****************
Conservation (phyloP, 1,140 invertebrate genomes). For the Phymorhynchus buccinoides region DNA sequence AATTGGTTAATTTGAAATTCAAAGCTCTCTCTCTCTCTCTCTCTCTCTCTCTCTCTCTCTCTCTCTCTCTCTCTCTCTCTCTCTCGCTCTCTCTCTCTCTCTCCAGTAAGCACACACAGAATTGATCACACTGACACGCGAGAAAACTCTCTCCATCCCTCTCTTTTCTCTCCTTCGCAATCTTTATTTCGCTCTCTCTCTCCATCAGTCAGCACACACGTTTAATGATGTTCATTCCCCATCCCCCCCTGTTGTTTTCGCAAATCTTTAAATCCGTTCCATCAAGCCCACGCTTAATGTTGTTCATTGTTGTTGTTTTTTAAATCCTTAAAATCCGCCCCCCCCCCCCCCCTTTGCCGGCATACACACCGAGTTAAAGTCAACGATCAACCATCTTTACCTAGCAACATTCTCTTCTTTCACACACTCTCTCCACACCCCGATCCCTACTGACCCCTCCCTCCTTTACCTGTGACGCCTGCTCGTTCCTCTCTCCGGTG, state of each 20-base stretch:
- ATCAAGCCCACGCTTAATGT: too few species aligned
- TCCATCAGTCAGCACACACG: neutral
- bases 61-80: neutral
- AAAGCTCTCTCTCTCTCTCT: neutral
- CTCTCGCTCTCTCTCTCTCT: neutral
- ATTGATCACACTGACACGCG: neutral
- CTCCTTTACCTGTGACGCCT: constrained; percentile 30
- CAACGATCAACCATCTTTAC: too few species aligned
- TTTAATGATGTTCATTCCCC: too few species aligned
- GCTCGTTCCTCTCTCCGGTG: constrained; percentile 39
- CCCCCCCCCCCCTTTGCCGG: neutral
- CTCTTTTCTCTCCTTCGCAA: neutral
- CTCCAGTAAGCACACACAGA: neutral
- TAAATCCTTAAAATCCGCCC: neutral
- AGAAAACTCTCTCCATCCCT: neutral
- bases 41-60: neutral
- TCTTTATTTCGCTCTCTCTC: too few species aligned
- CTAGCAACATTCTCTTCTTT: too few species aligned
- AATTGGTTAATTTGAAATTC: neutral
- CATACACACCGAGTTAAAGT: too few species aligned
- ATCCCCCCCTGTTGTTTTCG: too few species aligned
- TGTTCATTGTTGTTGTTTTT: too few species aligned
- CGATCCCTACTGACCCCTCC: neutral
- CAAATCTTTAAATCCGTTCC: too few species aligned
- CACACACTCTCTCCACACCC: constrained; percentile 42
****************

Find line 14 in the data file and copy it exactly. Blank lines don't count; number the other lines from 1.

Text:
- CTCCAGTAAGCACACACAGA: neutral